Mission: Invertebrate was a five-year project in the Royal Parks, made possible by players of People’s Postcode Lottery.
The project helped to enrich wildlife in the parks by focusing on invertebrates, creatures which underpin all of the food chains, biodiversity and natural processes in our landscapes. Mission: Invertebrate brought together ecologists, scientists, park management teams and the public to help invertebrates thrive.
Why invertebrates matter
Invertebrates are creatures without a backbone, like insects, spiders and snails – together they account for over 95% of all animals across the world. Invertebrates underpin our populations of birds, small mammals and their predators, the quality of our soils and water bodies, the abundance and variety of plant species and the health of our trees. They are recyclers, pollinators, pest-controllers, sources of food and the cornerstone of biodiversity. You can find out more about invertebrates and their roles in ecosystems of our green spaces here.
Over the five years of Mission: Invertebrate we carried out expert invertebrate research, created and enhanced habitats though more than 100 projects across the parks and created opportunities for people of all ages to learn about invertebrates and why they are so important.
Download our impact report using the links to the right to find out more about the amazing achievements that were possible through the Mission: Invertebrate project with the help of our partners, volunteers and players of People’s Postcode Lottery.
The project was so successful that it has led to a transformation in how we manage the our landscapes. We discovered through talking to our visitors that access to nature is one of the most important reasons they come to the parks. This year we launched Help Nature Thrive, with thanks to the support of players of People’s Postcode Lottery. This project will continue the work that Mission: Invertebrate began, and expand the work to the conservation of all park wildlife.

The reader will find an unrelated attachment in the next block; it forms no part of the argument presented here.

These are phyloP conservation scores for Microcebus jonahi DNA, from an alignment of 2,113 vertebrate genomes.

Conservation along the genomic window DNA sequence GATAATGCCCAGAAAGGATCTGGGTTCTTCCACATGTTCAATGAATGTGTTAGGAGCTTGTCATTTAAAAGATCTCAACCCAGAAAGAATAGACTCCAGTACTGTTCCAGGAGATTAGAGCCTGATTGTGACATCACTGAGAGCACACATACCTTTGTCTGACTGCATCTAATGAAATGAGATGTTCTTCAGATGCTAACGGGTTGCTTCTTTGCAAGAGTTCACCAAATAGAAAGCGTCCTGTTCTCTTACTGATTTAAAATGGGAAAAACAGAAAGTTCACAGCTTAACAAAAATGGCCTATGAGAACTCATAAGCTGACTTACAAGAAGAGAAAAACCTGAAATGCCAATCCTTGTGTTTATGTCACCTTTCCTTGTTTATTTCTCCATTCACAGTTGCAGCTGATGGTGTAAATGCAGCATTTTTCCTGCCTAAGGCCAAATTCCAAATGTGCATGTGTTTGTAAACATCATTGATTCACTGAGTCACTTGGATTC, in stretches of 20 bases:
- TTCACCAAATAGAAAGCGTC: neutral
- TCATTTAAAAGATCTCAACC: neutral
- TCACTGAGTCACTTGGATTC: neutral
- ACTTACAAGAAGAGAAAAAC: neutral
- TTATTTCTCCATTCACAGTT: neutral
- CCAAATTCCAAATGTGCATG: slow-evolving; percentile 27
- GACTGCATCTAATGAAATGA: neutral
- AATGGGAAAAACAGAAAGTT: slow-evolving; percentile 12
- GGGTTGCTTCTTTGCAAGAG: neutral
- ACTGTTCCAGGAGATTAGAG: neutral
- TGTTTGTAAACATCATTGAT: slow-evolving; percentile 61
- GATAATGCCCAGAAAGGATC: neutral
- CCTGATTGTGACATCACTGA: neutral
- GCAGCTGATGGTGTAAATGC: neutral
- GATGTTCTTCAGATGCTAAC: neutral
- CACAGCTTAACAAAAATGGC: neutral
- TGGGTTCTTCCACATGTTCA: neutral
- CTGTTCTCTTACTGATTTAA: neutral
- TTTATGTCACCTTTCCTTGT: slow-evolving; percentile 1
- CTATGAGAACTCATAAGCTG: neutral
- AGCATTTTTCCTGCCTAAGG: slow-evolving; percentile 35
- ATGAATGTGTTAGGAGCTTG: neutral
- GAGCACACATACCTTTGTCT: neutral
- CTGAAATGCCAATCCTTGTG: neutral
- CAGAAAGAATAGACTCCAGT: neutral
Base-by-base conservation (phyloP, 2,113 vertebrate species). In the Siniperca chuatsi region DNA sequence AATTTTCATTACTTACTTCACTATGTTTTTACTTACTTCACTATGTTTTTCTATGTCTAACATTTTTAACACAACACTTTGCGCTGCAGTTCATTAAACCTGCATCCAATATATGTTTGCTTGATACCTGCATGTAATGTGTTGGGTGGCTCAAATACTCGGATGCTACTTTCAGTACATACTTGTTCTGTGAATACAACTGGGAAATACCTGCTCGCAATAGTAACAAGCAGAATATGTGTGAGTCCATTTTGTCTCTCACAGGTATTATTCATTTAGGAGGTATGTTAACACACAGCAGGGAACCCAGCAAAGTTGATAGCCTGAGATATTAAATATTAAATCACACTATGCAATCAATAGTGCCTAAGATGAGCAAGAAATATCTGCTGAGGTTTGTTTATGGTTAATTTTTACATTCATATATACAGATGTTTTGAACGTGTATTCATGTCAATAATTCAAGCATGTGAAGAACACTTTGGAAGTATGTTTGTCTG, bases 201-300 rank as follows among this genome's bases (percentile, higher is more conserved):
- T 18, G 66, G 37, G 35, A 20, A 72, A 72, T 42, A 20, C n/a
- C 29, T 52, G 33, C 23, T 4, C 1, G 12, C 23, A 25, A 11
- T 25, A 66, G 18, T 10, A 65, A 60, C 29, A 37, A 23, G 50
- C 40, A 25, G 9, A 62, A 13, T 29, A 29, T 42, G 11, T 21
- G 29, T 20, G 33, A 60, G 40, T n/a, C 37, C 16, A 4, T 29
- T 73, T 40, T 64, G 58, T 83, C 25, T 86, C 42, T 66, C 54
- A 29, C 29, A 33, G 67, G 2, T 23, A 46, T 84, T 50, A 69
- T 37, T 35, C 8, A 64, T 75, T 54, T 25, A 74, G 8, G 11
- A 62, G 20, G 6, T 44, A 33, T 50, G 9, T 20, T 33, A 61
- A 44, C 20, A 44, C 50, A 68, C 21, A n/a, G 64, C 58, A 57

Our work in the parks
Over the five years of Mission: Invertebrate we conducted 52 expert-led invertebrate surveys to discover more about the creatures living in and visiting the parks – and how best to help their populations to thrive. More than 400 citizen scientists joined us as volunteers to help gather data on invertebrates and their habitats.
We carried out 102 habitat creation, enhancement and restoration projects across the parks, working in partnership with park management teams and specialist contractors. These habitat projects have included:
- Planting new wildflower meadows and pollinator planting areas to provide year-round food for bees, hoverflies and other pollinating insects.
- Planting native hedgerows and areas of scrub to extend wildlife superhighways through the parks and food for invertebrates and small birds.
- Creating earth banks and scrapes (areas of bare earth) for solitary bees and wasps and ‘hotels’ for other insects
- Installing protective fencing around rare veteran trees, ensuring they can endure, and provide rich habitats to many hundreds of species of wildlife
- Clearing streams and deepening lakes to improve the habitats of freshwater invertebrates.
- Creating new reed beds and improving existing ones, as well as adding areas of marginal planting.
- Adding areas of marginal planting to and adding new planting to improve the quality of waterbodies for invertebrates and other wildlife
- Creating a Pollinator Garden at Richmond Park demonstrating how to support invertebrates year-round.
- Planting an orchard the size of 8 tennis courts at Richmond Park
In addition to these projects, we worked with our park teams to tailor park management schemes to boost biodiversity and make space for invertebrates. Initiatives like reducing mowing frequency, increasing the proportion of pollinator-friendly plants in our ornamental beds and leaving dead wood in situ all help to provide food and shelter for invertebrates.
Our work with park visitors
Over the five years of Mission: Invertebrate we held 99 family roadshows across the parks, where more than 20,000 people got up-close and personal with invertebrates in the parks. Nearly 8,000 children from 182 schools visited the parks and 48 schools invited Mission: Invertebrate to give assemblies to learn about the importance of invertebrates for biodiversity,
We created 13.6km of self-led walking trails in the central Royal Parks, for visitors to discover more about the parks’ tiniest inhabitants. These trails are available as downloadable maps and on the GoJauntly walking app.
We created more than twenty downloadable learning resources and six ‘how to’ videos for adults and children to discover the world of invertebrates, and to find out how to help invertebrates to thrive in gardens, schools and workplaces.
We worked with a sound artist and students at a local further education college to record the Sounds of the Undergrowth and create soundscapes of the parks.
We ran an annual rare breed conservation grazing trial in The Green Park to find out whether grazing can help to increase biodiversity compared to mowing.
We installed new in interpretation boards to keep our park visitors informed about the amazing habitats and invertebrate biodiversity of our parks.